Another advantage they have is brand elasticity. Brand elasticity is important. It means you can port trust from one service to the next. Then there is the ability to talk and listen to individuals at scale, one to one.
Amazon Echo and all the voice activated technologies are great examples. They are talking to you and you are talking to them, one-to-one, and at scale. The tech titans think it is important to talk to people personally and have made a huge investment over a very long time to do just that. None of the big banks have the same capacity to talk to people individually, even through the branches which they are closing. And their brands are heritage and restrictive.
Q: What other advantages do the tech titans have, in your opinion?
The ability to build a thriving ecosystem is critically important. The ecosystem is where innovators, service providers, technologists, etc. want to work with you, because the data you hold and the access you provide to it is the best. For these companies, their fantasy is to get a partnership with Google, Apple or Amazon, because they have great technology, great access to data and know how to work with smart innovators and suppliers. The world’s biggest, slowest moving, most arrogant organisations – like the traditional banks – are competing for the time and attention of the fastest moving innovators. It is not the other way around.
Q: What do you see as the difference in shareholder expectations of the tech titans and the traditional banking organisations?
If you look at the strength that those tech titans have, they have enormous chunks of money to deploy. Their shareholders demand market share and growth. If you look at the shareholder base of Apple, PayPal, and Amazon, you will see similar characteristics. Compare that to bank shareholders, who want a dividend…. The shareholders of traditional incumbent banks are not a competitive advantage for the traditional incumbent banks.
If you do a compare and contrast on broad diversity at the board and executive level of a big bank and, say, Amazon, it is really interesting, particularly if you look at three core measures of diversity – education, work experience and attitude to risk – where there’s a big difference. The board and top executives of big banks are educated in banking, finance, accounting and law. They have worked at banks, and accounting firms. They are company men – no entrepreneurs. And they understand banking as it has always been done. Then you look at Amazon’s board and executive team, you see wide diversity in their education; a mix of arts and sciences. There is also a blend of work experience wide selection of sectors, with entrepreneurs and investors in the mix – plus their attitude to risk is entirely different. They are creating the future we’re living in.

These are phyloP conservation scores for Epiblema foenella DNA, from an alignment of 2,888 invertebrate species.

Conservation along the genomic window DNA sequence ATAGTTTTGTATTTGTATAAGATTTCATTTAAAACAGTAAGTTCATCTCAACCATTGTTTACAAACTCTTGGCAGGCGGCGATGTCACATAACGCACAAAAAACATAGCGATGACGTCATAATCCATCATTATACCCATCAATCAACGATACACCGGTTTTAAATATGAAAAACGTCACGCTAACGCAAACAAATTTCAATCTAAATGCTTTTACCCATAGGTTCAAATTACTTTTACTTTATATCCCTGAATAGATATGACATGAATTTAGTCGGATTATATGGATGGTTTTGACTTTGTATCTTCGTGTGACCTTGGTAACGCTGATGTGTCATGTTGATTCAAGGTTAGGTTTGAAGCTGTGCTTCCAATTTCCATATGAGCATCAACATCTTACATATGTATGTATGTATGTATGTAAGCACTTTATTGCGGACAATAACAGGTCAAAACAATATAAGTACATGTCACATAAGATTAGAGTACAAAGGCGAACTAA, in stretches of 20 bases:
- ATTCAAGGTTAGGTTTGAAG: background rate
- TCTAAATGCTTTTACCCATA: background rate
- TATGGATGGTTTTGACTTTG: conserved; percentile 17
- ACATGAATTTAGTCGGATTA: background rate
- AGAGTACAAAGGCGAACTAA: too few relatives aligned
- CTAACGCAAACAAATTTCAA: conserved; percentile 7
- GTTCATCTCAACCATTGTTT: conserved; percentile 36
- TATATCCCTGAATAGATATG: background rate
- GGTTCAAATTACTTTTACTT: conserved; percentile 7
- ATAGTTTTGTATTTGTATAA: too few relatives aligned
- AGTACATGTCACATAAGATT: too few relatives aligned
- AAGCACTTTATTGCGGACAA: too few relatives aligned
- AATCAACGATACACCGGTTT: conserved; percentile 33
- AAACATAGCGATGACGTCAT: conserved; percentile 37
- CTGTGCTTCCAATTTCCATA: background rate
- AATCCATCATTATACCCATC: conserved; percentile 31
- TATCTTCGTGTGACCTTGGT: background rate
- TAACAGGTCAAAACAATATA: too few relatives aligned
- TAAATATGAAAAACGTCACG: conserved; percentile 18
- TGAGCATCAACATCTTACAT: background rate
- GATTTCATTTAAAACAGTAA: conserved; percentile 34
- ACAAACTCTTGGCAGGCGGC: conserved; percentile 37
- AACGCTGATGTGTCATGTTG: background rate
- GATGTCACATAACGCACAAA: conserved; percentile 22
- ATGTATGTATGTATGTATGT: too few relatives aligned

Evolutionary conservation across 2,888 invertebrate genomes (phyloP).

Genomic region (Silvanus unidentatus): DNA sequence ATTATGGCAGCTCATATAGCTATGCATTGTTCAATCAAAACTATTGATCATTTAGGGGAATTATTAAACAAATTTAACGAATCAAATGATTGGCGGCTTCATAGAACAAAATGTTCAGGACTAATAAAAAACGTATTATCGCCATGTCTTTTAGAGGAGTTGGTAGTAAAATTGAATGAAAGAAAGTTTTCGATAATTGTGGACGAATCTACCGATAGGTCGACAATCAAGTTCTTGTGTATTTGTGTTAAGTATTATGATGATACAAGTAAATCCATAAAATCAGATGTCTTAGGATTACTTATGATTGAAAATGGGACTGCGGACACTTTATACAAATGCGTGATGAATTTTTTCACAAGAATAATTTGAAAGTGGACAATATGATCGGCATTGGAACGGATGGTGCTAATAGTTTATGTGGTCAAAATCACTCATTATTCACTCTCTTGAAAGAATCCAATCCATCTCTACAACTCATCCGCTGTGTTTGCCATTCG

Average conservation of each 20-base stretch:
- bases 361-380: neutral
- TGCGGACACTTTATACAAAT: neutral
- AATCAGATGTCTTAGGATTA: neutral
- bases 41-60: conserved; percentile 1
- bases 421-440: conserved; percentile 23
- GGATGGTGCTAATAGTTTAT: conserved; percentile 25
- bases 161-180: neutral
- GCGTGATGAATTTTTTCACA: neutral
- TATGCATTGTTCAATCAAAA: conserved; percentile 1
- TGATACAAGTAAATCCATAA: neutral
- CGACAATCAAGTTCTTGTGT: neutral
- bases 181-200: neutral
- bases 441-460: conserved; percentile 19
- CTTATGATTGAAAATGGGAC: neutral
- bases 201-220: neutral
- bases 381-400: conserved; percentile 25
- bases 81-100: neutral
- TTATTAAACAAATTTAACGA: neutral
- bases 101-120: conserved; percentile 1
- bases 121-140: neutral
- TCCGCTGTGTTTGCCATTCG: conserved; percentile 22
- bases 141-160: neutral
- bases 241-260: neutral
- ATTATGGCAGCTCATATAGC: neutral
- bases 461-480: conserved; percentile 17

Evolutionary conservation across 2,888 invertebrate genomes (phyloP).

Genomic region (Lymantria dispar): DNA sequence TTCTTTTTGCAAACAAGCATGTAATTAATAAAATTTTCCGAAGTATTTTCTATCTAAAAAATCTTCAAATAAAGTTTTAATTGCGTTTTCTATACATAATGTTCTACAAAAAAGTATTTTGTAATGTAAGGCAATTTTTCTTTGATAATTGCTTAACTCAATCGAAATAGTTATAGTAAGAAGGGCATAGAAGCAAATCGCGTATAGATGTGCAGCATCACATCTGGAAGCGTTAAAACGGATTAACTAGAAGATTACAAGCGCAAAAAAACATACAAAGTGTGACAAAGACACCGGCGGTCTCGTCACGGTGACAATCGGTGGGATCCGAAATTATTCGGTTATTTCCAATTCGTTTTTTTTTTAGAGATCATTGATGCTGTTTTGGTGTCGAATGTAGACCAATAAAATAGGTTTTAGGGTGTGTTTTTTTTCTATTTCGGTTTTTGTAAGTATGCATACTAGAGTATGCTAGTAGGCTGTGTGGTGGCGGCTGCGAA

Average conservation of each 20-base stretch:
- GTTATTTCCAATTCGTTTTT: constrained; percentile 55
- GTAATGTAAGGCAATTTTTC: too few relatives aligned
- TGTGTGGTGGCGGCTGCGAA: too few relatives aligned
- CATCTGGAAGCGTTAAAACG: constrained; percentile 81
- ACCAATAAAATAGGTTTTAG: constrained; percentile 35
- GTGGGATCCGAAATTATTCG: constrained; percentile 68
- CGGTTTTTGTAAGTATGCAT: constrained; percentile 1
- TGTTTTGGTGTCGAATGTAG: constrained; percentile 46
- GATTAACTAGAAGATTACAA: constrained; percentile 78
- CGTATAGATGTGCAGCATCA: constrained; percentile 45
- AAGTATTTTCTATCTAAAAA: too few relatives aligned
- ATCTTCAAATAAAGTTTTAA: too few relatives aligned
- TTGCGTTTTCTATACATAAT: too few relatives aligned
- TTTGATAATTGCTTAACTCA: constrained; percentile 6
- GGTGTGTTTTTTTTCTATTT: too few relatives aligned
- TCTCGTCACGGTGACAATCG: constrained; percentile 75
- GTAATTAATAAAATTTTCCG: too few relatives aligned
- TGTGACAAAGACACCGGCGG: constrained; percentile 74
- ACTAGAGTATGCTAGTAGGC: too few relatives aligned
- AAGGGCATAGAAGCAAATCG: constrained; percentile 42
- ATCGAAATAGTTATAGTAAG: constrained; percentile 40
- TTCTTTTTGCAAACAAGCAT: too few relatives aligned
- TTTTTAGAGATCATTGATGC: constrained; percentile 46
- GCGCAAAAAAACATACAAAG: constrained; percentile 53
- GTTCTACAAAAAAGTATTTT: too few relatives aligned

Q: What is the outlook for traditional banks, in your view?
It really depends on your definition of banking. If your definition is the traditional 1970s definition of banking, and you have consigned banking to be nothing more than a utility, in which case the only race to win is the race to be GAFA’s bitch.
Take Amazon as an example – it has better data than the banks do on the small businesses trading through their platform; it understands their cash flows, it understands the peaks and troughs of their business, and it knows when to offer money, and at what rate. If you want to become a utility, you need to be able to provide Amazon the money it requires, to service its’ customers, when it decides.
If you look across the banking sector, it is a mixed ability class. Not everybody is going to make it.